If you are considering expanding your business or the reach of your product, now is the time to weigh up whether a franchise or license agreement will be the best model to move forward with. The easiest way to determine which option is right for you comes down to your level of involvement. Below are our top three considerations which will make it clear which option is right for you.
Consideration 1 – Control
- If you want to dictate the operation system and blueprint for the business to follow, you will likely have a franchise.
- In order to protect the interests of both parties, all franchise agreements must comply with the Franchise Code of Conduct (Code). The Code contains strict rules and obligations that must be complied with by both parties. Your franchise agreement can detail your branding, uniforms that people must wear, style of fit out of locations and even the location that franchisees can operate out of.
- If this level of involvement does not interest you then you should consider a license agreement. An example within the IT space would be a software developer who has developed a security program that enters into a license agreement with a larger software company. The larger software company then goes on create a whole software program for businesses that includes the security program. Because the agreement is simply to use the security software, the larger company does not have to follow any particular type of business plan.
Takeaway 1 – if you want to control the manner in which someone conducts the business, you will likely have a franchise and you must comply with the Code.
Consideration 2 - Fees / Marketing
- If there is a common marketing plan for multiple businesses you may have a franchise.
- How you want fees to be used will also indicate which direction you are moving towards. Both agreements are likely to have joining fees and periodic membership/subscription fees. However, a big point of difference is marketing. Marketing is critical to franchise agreements and almost every agreement will have a contribution to a marketing fund. The reason being that when you come up with a new marketing strategy, you will want all franchisees to follow suit. This means that you will need to pay for new promotional materials to be distributed to your franchisees. This is where a marketing fund will become vital for your business otherwise you will need to find another way to fund your marketing strategy. For example, whenever you see a poster in a gym promoting “summer membership specials” or in a coffee shop promoting a new product, the franchisor would have paid for that material out of the marketing fund. The idea being that everyone is promoting the same thing and hopefully benefiting from the consistent messaging of the product.
- This is in contrast to a license agreement which will often not have a uniform marketing plan or even factor in marketing at all. To continue the example of the software developer, there would be no need for marketing as the agreement is to provide exclusive use of the security program. The larger software company will conduct its own marketing strategy for the complete product.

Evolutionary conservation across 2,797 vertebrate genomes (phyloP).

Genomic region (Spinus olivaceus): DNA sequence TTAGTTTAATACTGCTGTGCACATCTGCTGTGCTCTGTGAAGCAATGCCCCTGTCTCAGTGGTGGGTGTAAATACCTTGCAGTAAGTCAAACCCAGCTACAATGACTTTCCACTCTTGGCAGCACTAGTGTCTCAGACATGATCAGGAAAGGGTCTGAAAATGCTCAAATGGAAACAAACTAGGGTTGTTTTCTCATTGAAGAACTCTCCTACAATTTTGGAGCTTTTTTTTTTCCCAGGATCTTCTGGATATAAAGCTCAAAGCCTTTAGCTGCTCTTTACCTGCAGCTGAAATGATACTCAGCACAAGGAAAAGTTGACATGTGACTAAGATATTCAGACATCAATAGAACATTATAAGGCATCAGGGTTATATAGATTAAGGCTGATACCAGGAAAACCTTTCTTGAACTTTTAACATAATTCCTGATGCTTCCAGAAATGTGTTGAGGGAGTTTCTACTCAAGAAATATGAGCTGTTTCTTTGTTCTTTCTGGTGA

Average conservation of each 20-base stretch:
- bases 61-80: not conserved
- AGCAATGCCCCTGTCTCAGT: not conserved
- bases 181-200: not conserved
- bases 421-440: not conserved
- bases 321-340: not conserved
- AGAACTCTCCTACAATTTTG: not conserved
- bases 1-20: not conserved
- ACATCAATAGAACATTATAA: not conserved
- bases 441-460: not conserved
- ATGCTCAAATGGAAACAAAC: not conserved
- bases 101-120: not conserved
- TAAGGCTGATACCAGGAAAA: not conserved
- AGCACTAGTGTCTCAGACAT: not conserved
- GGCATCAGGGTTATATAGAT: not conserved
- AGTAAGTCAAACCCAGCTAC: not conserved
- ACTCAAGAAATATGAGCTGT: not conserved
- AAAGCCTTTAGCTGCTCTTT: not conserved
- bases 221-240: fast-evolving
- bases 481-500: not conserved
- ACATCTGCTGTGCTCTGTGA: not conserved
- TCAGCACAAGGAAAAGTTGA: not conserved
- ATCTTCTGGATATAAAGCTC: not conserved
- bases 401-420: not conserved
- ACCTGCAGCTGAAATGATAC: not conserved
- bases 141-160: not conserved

Takeaway 2 – If you have a marketing strategy for how best to expand the reach of your product and want to ensure that anyone associated with selling your product follows that strategy then you are looking at a franchise model and you must comply with the Code.
Consideration 3 – Image / Trademark
- If you demand that another party must use your intellectual property (e.g. trade marks) in delivering its services and products you will likely have a franchise.
- It is important to note that a license agreement can also grant the licensee a right to the licensor’s intellectual property. However, it is not essential to a license agreement. Especially if the agreement is similar to that of our example of the software developer.
Takeaway 3 – If an image or Trademark in not provided it is very unlikely that you will have a franchise model. However, both a franchise model and a license utilise the grant of an intellectual property right. Whether or not that right amounts to a franchise will usually be determined by Consideration 1 and Consideration 2.
It is important to note that regardless of you entering into a license agreement, if your business model appears to be a franchise agreement, it will be deemed a franchise agreement by the ACCC (Australian Competition and Consumer Commission). This means that you will then need to comply with the Code. This is why it is important to understand the differences between the agreements and what will be best for your product.
If you are unsure which direction you want your product to go, feel free to give us a call on 073193 3000 to discuss your options.
General Advice Disclaimer
Information provided on this website is general in nature and does not constitute financial or legal advice. Every effort has been made to ensure that the information provided is accurate, but information may become outdated as legislation and new government announcements are made. Individuals must not rely on this information to make a financial, investment or legal decision as it does not take into account their personal circumstance. Before making any decision, we recommend you consult a licensed adviser or legal practitioner to take into account your particular objectives, circumstances and individual needs.